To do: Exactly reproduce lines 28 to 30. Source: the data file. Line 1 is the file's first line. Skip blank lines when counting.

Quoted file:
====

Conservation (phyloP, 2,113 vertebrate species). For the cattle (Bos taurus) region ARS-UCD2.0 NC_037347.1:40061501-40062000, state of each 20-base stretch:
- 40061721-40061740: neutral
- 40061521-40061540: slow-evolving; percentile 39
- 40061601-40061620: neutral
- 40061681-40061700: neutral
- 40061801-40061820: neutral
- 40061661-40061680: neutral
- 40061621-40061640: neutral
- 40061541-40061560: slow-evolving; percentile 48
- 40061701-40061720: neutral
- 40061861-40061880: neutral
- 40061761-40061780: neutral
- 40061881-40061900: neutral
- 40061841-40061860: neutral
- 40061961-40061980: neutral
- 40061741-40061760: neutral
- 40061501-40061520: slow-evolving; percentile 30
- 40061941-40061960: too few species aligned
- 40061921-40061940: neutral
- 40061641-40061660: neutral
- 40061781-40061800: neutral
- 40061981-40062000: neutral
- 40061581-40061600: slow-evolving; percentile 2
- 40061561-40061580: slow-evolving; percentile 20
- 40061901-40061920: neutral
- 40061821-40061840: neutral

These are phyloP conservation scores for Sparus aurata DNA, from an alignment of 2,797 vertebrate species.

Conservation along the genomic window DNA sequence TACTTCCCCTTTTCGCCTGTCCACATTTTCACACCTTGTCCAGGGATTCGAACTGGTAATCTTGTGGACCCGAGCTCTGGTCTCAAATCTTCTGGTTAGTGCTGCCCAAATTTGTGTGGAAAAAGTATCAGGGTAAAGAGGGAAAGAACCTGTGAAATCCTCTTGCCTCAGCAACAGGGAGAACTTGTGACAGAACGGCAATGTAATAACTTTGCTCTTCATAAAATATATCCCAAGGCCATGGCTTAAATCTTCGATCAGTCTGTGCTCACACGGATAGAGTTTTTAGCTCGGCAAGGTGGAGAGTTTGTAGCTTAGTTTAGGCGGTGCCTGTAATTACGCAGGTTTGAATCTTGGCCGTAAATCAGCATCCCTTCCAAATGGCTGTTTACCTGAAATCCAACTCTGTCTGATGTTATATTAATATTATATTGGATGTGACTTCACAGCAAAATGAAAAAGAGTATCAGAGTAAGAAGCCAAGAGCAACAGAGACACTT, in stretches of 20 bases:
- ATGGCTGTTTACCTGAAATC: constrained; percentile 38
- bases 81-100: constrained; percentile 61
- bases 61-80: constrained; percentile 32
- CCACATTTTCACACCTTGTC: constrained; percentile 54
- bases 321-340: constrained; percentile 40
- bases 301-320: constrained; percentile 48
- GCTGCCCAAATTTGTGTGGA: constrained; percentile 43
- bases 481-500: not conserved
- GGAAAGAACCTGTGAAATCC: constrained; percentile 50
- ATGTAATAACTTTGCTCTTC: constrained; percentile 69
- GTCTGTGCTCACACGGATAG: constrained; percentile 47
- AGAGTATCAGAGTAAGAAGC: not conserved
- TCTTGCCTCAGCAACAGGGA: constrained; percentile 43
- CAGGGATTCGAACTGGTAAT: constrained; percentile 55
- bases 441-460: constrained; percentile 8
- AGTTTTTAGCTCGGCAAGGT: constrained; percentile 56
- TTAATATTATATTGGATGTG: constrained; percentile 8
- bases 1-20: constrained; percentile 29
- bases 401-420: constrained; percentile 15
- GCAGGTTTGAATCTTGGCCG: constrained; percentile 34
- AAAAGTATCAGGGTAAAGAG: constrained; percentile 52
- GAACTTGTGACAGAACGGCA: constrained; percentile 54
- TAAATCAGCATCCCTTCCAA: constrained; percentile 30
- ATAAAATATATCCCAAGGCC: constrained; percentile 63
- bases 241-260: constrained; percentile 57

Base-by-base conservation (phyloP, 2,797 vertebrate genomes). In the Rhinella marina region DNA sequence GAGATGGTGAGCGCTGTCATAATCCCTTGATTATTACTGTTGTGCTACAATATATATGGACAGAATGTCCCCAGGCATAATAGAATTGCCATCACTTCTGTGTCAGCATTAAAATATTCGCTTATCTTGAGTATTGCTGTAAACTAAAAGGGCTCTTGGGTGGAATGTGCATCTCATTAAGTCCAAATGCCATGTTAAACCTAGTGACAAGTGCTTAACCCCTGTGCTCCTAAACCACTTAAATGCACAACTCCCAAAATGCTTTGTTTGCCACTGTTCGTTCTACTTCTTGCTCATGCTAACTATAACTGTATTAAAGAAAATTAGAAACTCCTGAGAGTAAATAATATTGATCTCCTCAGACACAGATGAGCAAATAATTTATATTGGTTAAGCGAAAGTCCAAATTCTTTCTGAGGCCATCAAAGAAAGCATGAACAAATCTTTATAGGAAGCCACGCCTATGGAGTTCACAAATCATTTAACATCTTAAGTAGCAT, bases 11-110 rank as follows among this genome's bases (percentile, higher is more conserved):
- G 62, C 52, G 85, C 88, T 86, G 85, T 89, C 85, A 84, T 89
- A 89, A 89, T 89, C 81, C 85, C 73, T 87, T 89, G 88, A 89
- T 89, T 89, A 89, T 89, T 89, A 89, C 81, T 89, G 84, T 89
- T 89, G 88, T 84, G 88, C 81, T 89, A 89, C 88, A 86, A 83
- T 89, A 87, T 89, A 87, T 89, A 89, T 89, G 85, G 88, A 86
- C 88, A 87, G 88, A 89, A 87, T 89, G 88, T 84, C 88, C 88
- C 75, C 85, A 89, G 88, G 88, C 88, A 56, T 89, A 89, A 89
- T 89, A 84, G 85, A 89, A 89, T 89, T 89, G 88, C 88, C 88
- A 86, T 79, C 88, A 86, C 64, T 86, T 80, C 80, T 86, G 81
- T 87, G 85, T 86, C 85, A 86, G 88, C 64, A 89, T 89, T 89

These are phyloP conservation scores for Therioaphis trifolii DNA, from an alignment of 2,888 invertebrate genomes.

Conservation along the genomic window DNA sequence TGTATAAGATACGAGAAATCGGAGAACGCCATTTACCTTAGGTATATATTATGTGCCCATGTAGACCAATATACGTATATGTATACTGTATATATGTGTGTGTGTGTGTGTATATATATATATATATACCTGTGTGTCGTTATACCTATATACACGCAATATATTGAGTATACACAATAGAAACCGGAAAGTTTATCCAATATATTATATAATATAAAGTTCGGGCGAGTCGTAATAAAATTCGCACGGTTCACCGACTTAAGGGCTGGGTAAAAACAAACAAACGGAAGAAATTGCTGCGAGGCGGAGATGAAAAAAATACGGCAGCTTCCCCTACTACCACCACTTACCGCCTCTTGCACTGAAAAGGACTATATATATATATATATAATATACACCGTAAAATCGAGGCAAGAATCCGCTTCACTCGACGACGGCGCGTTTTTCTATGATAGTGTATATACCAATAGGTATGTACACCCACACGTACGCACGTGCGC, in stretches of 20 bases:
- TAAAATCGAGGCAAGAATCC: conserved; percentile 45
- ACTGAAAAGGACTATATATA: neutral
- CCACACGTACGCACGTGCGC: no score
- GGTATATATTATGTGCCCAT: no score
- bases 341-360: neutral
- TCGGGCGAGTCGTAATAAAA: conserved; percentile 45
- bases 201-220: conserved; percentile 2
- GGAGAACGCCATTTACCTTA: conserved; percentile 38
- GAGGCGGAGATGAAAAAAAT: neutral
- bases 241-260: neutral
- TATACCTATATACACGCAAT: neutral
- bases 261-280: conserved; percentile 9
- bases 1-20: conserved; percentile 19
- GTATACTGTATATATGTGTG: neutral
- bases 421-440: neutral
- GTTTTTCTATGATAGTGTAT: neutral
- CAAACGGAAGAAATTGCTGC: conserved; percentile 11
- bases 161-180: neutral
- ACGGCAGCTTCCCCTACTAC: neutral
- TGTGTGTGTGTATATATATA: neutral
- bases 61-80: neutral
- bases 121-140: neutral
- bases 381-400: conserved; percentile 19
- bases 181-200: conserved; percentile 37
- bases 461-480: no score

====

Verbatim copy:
Conservation along the genomic window DNA sequence TACTTCCCCTTTTCGCCTGTCCACATTTTCACACCTTGTCCAGGGATTCGAACTGGTAATCTTGTGGACCCGAGCTCTGGTCTCAAATCTTCTGGTTAGTGCTGCCCAAATTTGTGTGGAAAAAGTATCAGGGTAAAGAGGGAAAGAACCTGTGAAATCCTCTTGCCTCAGCAACAGGGAGAACTTGTGACAGAACGGCAATGTAATAACTTTGCTCTTCATAAAATATATCCCAAGGCCATGGCTTAAATCTTCGATCAGTCTGTGCTCACACGGATAGAGTTTTTAGCTCGGCAAGGTGGAGAGTTTGTAGCTTAGTTTAGGCGGTGCCTGTAATTACGCAGGTTTGAATCTTGGCCGTAAATCAGCATCCCTTCCAAATGGCTGTTTACCTGAAATCCAACTCTGTCTGATGTTATATTAATATTATATTGGATGTGACTTCACAGCAAAATGAAAAAGAGTATCAGAGTAAGAAGCCAAGAGCAACAGAGACACTT, in stretches of 20 bases:
- ATGGCTGTTTACCTGAAATC: constrained; percentile 38
- bases 81-100: constrained; percentile 61